The front wall of the hopper is preferably materlally a vertical bar or guide 20 which is secured to a bracket 21, the latter being carried by a transverse supporting bar 22. There may be a plurality of these bars or guides 20 if desired, and they may be spaced at an suitable distance apart along the length 0 the supporting bar 22. Each bar or guide 20 is so supported that its lower end is at a distance above the table 10 greater than the thickness of one sheet, and less than the thickness of two sheets, so that only a single sheet at a time may be moved the table 10 and insure the passage of the lowermost sheet beneath the uide's 20.

As one important feature 0 my invention I provide reciprocating means of such character that it will support the major portion of the weight of the stack out of direct contact with the table or support, so that the friction between the lower sheet and the table is entirely removed or very materially reduced. This mechanism as illustrated, includes a reciprocatory bar 24 movable back and forth in a slot 25, and having one or more transversely extendin bars 26 secured thereto. For long sheets there are preferably employed a plurality of these bars 26, there being three illustrated in the drawing and secured to the bar 24 at such distances apart as to sustain all or substantially all of the weight of the stack. 4

The bar 24 also has secured thereto means for engaging with the rear edge of the lowermost sheet to advance it from beneath the stack as the bar is reciproca'ted. This means may be constructed substantially as shown in the patent to Samuel M. Langston, 1,150,210, issued August 17th, 1915. As illustrated, it includes a plate or slide 27- secured to the bar 24 and having hook-shaped members 28 carried thereby. These members 28 are preferably leaf springs secured to the slide 27 at the front edge of the latter, and provided with hooks or upturned flanges 29 at their rear ends. As the slide moves rearwardly to the proper point where the hooks or shoulders 29 pass from beneath the stack, the resiliency of the springs 28 will lift the hooks or shoulders so that when the slide moves toward the delivery endof the machine the hooks or shoulders will properly enga e the rear edge of the lowermost sheet an cause it to advance with the slide.

As the transverse bars 26 and. the slide 27 are all connected to the bar 24, it will be noted that during the advancement of the bar toward the delivery end of the machine the lowermost sheet is held out of engagement with the table 10 or at least the weight of the stack is partly supported by the bars 26, and as they move with the sheet and at the same speed, there will. be little or no friction between the lower sheet and the table. Thus the feed mechanism has to overcome only the friction between the upper surface of the sheet and the next sheet stack and the feed mechanism hereinbefore described is returned to initial position preparatory to feed the next succeeding sheet.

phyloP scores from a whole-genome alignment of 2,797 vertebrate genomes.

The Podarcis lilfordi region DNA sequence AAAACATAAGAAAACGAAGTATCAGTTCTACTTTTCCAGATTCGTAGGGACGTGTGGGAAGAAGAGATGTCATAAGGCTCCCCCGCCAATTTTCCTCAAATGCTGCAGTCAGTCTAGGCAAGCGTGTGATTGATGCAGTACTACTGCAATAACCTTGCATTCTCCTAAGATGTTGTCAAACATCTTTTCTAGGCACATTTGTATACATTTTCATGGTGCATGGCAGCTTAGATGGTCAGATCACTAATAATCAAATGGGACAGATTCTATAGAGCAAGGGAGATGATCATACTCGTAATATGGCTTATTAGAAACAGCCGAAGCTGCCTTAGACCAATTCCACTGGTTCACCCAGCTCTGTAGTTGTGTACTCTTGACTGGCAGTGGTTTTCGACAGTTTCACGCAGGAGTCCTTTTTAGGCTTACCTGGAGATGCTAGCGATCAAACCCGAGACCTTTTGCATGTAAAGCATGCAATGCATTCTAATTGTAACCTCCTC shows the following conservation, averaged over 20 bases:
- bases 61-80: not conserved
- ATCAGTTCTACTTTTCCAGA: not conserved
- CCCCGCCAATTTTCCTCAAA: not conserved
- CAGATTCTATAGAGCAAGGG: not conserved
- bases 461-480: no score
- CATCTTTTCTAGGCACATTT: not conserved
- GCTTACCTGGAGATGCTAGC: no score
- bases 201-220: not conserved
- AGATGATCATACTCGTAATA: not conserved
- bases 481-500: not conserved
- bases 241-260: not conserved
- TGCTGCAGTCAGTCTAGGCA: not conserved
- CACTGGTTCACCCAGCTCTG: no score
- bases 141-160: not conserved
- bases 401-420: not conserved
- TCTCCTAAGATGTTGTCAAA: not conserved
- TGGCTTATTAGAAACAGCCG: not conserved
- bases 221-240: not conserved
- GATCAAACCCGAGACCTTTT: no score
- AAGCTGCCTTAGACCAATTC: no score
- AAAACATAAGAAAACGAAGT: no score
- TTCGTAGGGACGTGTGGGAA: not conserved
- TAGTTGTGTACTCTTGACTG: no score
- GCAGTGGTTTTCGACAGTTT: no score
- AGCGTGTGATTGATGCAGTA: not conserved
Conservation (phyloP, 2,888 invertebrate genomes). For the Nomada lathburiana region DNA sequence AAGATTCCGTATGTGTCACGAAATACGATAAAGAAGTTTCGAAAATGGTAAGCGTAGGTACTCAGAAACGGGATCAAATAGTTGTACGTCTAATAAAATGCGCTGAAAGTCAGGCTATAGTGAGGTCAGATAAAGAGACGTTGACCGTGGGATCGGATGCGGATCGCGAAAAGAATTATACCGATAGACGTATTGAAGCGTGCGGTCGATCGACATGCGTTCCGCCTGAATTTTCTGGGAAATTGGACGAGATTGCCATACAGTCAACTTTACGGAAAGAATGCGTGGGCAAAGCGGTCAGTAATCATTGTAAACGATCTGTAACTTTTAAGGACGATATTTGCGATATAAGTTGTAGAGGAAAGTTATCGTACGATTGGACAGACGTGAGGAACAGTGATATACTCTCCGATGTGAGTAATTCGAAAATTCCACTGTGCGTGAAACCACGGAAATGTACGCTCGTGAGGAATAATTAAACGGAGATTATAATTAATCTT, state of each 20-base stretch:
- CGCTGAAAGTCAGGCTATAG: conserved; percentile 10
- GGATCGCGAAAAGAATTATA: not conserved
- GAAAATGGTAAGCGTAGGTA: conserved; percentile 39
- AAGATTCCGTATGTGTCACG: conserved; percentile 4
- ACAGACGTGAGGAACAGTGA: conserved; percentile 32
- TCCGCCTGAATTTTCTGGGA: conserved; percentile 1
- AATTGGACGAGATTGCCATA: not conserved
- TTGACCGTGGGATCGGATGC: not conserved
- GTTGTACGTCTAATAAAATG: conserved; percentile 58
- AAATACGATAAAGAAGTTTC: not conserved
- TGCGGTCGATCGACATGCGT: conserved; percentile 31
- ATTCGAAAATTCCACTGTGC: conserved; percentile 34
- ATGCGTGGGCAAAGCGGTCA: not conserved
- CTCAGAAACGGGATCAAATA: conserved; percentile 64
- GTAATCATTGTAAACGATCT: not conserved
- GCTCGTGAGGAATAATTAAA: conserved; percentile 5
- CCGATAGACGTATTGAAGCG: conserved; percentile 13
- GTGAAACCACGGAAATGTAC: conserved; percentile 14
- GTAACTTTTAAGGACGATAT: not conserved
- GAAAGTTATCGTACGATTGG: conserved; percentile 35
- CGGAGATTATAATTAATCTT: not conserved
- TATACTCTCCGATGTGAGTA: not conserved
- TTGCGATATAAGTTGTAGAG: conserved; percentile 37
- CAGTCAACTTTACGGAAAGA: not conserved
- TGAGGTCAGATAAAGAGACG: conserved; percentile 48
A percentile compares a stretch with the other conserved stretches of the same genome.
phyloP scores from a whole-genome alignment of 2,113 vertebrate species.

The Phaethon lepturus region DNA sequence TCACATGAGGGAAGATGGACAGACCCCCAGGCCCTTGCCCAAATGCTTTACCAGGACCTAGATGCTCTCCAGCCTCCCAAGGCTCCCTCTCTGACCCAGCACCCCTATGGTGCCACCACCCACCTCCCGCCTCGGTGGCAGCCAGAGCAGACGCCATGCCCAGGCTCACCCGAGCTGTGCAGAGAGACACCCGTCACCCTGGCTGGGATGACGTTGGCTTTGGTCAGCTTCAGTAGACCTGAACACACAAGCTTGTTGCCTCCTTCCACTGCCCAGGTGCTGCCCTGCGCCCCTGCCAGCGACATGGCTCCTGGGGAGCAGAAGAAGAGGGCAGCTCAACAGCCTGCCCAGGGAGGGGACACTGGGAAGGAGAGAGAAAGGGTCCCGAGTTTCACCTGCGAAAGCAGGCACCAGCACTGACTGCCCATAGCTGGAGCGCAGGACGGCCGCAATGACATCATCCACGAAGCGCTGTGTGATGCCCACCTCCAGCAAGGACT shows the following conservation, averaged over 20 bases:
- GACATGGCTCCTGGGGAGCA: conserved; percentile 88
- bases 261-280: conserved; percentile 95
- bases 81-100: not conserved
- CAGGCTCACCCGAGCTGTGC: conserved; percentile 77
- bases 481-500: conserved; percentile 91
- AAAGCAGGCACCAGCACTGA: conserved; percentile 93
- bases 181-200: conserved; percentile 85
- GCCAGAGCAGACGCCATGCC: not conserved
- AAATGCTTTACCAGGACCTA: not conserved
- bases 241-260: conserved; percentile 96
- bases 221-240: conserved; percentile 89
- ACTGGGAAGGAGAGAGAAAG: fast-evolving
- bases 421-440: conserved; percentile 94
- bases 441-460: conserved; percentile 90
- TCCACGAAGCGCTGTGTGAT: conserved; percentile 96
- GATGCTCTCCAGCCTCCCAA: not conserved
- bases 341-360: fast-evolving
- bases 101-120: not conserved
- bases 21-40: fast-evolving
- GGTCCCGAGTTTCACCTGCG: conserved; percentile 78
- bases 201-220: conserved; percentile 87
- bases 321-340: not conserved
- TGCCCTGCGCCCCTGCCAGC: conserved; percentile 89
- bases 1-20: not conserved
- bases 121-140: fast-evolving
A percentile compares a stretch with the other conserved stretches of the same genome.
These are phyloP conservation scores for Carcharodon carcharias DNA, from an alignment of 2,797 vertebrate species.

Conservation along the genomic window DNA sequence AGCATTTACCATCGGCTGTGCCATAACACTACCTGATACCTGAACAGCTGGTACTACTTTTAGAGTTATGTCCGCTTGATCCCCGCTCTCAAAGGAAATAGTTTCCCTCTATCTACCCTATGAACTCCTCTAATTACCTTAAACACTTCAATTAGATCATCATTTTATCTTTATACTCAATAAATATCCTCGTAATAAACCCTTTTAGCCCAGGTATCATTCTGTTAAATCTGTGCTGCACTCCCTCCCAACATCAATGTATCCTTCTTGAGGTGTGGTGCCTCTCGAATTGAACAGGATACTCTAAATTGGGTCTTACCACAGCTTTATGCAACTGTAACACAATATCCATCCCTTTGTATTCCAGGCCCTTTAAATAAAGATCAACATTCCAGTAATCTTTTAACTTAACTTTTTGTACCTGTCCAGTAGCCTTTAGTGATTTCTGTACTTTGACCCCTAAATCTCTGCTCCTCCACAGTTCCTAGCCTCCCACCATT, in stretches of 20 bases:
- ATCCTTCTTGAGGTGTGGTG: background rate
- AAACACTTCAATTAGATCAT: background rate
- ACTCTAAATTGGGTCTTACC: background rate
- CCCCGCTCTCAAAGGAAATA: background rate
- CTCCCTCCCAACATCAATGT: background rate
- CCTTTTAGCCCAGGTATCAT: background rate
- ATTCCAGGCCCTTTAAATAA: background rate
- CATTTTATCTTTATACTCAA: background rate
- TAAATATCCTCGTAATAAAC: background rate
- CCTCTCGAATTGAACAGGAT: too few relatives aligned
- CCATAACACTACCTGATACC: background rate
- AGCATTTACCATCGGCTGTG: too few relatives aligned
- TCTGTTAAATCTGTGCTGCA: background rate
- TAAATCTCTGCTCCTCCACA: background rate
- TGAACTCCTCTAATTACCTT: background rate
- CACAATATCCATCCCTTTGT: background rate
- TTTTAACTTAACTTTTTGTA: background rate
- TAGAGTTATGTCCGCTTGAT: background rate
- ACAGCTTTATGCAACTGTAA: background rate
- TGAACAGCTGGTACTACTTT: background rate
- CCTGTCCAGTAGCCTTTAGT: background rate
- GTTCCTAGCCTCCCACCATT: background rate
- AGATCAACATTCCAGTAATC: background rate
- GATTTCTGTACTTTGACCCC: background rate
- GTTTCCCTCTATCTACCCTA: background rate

. The means for pulling the sheet out after it has been started is illustrated as a pair of feed rolls 30 spaced comparatively close to the front wall of the hopper. These feed rolls may be roughened if desired to give more effective gripping action on the sheets. When the bar 24 is moved rearwardly to the limiting extent it will be noted that the first bar 26 is spaced to a considerable distance from the front wall of the hopper. Thus the weight 23 may bend the sheets down in case the are comparatively stiff, and the front e ge of the stack will rest directly upon the table and thelowermost sheet may Ease beneath the guide 20. The bar 24 may ave a comparatively short range of move ment. In fact, it is only necessary to advance the sheet a suflicient distance for the front edge thereof to be properly engaged by the feed rollers 30. Thus the front bar 26 does not come sufficiently close to the front edge of the hopper to interfere with the proper feeding of the sheet.

Any suitable means may be employed for reciprocating the bar 24. As shown, there is a rock shaft 31 having an arm 32 con- -nected by a link 33 to a depending bracket 34 which is secured to the lower side of the bar 24. The rock shaft may oscillate continuously or intermittently, but its cycle of movement should be such as to start the advancingof one sheet shortly after the rear edge of the preceding sheet has passed from beneath the hopper. The mechanism for operating the rock shaft may be interconnected with that for operating the feed rolls 30 so as to give the proper tlming.

For feeding of long sheets, the main frame of the machine may have a table extension 35 which may be supported in part by an auxiliary frame 36 and may be vertically adjusted in respect thereto so as to be brought into proper alignment with the main frame by means of an adjustable bracket 37.